8. She Married A Stranger

Getting married to a stranger is never fun, but Sacagawea’s new hubby was a dang dumpster fire. See, before Charbonneau married our heroine, he had two claims to fame. First, he was a French-Canadian settler who had been sniffing around the Hidatsa village. Second, and much worse, he once tried to violently assault a woman. Great resume, Toussaint.

9. Her Husband Had A Dark Past

Look, history can sometimes be hard to recover. So how do we know about Charbonneau’s bad behavior? The reason is *chef’s kiss* perfect. The young lady’s mother saw Charbonneau midway through his attack. Like a true baller, she stabbed him and screamed at him to get away from her daughter. Yup, a mom beat up Charbonneau.

10. He Was Cruel

Here’s another funny thing about history. Back in the day, people tended to like and trust men more than women (crazy, I know!). So even though we had a white guy going up against a woman, sources from the time say that Charbonneau “deserved the fate” because his attack was so “brutal.” This is the man Sacagewea is marrying and all I can say is YIKES.

11. Her Husband Was Worse Than You Can Imagine

When it comes to Toussaint Charbonneau, the bad news just doesn’t stop. Guess what Sacagawea’s new husband did for a living? According to some sources, he sold women into slavery. Now, while that delightful tidbit isn’t 100% verified, I think it’s safe to say that this King Idiot wasn’t above doing very nasty things to people. And he had more up his sleeve.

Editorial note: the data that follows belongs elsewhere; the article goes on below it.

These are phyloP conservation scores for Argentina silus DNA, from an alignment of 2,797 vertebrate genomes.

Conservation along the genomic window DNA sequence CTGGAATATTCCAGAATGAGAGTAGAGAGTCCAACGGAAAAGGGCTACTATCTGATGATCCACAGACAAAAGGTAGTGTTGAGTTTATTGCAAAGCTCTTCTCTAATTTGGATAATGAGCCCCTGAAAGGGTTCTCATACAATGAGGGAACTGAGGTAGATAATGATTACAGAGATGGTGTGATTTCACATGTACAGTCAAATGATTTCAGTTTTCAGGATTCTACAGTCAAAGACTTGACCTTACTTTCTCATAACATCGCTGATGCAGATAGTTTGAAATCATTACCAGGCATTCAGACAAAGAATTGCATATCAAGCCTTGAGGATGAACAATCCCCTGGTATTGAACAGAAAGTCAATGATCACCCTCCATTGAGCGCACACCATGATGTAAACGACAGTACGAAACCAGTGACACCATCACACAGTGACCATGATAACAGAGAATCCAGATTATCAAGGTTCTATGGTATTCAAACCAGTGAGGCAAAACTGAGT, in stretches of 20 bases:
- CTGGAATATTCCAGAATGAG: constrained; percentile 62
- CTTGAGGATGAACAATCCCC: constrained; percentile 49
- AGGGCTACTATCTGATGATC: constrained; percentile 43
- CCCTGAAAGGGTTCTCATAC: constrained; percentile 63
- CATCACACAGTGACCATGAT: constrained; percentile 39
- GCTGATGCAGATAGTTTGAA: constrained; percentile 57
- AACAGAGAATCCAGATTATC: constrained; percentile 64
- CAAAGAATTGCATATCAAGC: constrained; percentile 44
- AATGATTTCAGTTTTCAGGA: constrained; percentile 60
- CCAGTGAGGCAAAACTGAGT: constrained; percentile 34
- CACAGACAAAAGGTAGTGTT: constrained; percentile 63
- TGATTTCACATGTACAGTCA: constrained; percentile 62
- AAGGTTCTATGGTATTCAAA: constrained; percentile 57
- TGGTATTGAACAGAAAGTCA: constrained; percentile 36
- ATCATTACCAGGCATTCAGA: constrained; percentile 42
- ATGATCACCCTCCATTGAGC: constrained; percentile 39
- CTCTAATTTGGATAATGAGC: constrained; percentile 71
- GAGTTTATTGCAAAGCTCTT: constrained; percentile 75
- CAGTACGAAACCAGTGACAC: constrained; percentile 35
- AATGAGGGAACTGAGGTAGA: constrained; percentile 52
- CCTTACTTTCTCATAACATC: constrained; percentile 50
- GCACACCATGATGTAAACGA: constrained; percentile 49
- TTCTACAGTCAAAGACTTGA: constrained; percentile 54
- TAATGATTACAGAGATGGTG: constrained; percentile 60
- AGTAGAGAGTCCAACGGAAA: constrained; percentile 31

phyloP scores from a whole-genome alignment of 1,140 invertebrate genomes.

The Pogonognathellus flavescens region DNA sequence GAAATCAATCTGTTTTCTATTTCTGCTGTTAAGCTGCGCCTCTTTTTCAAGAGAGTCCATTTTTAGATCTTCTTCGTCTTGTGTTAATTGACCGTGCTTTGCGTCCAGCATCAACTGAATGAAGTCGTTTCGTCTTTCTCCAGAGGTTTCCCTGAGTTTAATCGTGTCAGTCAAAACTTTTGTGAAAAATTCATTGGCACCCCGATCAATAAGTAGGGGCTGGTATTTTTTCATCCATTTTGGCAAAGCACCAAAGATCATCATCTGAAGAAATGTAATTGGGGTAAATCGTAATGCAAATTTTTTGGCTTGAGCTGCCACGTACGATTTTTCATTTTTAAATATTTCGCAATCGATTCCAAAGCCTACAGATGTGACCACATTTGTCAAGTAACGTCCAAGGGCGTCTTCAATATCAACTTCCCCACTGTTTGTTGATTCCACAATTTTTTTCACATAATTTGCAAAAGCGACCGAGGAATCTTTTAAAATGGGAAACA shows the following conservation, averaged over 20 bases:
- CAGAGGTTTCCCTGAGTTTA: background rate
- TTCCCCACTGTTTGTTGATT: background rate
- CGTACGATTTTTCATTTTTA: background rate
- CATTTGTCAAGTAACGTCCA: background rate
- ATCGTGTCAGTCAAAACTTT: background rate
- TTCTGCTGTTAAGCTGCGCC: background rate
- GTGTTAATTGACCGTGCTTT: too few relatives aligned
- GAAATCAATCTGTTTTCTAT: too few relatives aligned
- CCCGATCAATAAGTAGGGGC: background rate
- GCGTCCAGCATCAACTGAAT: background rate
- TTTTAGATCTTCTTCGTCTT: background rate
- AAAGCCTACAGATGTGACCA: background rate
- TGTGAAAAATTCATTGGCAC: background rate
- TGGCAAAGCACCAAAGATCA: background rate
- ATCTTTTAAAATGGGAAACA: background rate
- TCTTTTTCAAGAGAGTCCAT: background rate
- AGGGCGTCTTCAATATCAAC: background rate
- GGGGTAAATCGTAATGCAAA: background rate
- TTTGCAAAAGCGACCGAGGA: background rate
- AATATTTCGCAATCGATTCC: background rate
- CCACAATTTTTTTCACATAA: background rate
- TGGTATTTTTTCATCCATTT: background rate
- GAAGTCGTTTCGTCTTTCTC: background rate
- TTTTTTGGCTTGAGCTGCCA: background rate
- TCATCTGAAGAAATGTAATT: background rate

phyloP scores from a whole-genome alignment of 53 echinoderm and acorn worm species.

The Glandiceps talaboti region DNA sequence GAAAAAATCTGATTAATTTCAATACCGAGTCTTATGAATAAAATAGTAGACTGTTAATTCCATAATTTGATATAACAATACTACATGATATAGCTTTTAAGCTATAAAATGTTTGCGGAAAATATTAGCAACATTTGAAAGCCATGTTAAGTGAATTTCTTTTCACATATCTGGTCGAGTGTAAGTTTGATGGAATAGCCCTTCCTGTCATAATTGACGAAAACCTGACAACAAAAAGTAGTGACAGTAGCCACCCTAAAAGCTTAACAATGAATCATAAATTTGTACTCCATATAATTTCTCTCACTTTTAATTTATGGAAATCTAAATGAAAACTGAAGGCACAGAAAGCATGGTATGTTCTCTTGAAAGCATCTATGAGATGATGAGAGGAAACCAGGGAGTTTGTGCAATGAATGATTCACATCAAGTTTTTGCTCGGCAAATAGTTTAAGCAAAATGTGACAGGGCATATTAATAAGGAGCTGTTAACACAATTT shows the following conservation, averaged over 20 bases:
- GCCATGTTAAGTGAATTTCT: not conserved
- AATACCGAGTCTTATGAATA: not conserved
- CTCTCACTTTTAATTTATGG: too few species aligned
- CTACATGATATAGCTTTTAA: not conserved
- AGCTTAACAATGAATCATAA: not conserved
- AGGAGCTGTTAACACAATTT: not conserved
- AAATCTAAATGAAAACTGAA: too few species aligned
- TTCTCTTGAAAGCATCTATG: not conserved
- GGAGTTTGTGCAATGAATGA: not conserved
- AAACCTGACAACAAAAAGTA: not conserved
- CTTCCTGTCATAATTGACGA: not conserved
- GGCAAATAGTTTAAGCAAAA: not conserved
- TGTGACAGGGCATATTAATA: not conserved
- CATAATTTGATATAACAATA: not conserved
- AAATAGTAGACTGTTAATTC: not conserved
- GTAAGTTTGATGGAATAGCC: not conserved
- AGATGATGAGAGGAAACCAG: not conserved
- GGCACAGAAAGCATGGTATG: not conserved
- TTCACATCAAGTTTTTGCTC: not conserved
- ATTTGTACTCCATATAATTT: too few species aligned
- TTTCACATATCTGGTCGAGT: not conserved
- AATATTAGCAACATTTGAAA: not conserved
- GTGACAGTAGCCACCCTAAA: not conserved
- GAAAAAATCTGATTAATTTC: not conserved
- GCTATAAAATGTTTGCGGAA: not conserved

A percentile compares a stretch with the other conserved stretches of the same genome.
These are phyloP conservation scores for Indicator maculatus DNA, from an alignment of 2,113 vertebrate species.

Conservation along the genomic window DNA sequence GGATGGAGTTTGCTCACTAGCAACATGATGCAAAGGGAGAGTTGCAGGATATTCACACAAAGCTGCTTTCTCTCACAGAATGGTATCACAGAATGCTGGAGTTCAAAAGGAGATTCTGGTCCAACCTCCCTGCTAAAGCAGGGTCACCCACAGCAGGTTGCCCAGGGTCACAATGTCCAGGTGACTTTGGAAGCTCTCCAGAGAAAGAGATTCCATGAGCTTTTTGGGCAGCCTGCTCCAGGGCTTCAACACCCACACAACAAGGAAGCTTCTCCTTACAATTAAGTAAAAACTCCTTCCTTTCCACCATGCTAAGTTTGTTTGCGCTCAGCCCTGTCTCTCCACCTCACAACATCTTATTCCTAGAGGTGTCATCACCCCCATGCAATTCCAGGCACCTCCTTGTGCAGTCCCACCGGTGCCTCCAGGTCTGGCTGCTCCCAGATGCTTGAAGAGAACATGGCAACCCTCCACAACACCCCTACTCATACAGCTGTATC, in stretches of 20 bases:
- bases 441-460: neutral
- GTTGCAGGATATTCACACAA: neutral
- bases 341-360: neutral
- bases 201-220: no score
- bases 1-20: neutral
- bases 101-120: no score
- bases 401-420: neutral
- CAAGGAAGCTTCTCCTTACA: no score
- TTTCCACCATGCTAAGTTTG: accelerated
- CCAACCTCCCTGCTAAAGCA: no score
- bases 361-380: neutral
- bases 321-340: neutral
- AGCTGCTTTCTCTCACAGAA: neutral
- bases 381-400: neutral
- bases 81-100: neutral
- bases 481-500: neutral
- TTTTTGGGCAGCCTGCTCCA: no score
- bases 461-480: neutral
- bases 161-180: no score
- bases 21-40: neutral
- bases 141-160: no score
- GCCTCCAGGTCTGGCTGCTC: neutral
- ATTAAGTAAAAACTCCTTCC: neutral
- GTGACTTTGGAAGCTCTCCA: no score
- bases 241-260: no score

12. She Had Competition

Clearly, no one was devoted to the jerk lifestyle quite like Charbonneau, so it shouldn’t surprise you to learn that he came with significant baggage. Sacagawea wasn’t actually her new hubby’s first wife, or—to be exact—his only wife. You see, when Charbonneau married our heroine, he was already married to another woman from the Shoshone nation.

13. It Was A Dicey Match

Oh, and as though all that isn’t bad enough, Charbonneau was also THIRTY years older than Sacagawea when they tied the knot. So here we have an able, young Sacagawea ready to take on the world, and colonialism has really dealt her a bum hand. But in Kelly Clarkson’s immortal words, what doesn’t kill you makes you stronger…and Sacagawea had something big on the horizon.

14. She Met Two Men Who Would Change Her Life

In November of 1804, shortly after her horror story of a wedding, Sacagawea met two men who would change her life forever: the cartographers and explorers Captain Meriwether Lewis and Captain William Clark. At first, their arrival might have seemed like a big yawn. Yet little did she know, they would kick-start her incredible adventure.

15. She Got An Incredible Job

Lewis and Clark were on a mission to explore America’s newly-acquired lands and create a map of the territories gained in the Louisiana Purchase. However, their team wasn’t quite complete. The men needed Indigenous guides and interpreters to help them map the continent (and also low-key look for creatures like honest-to-god mastodons).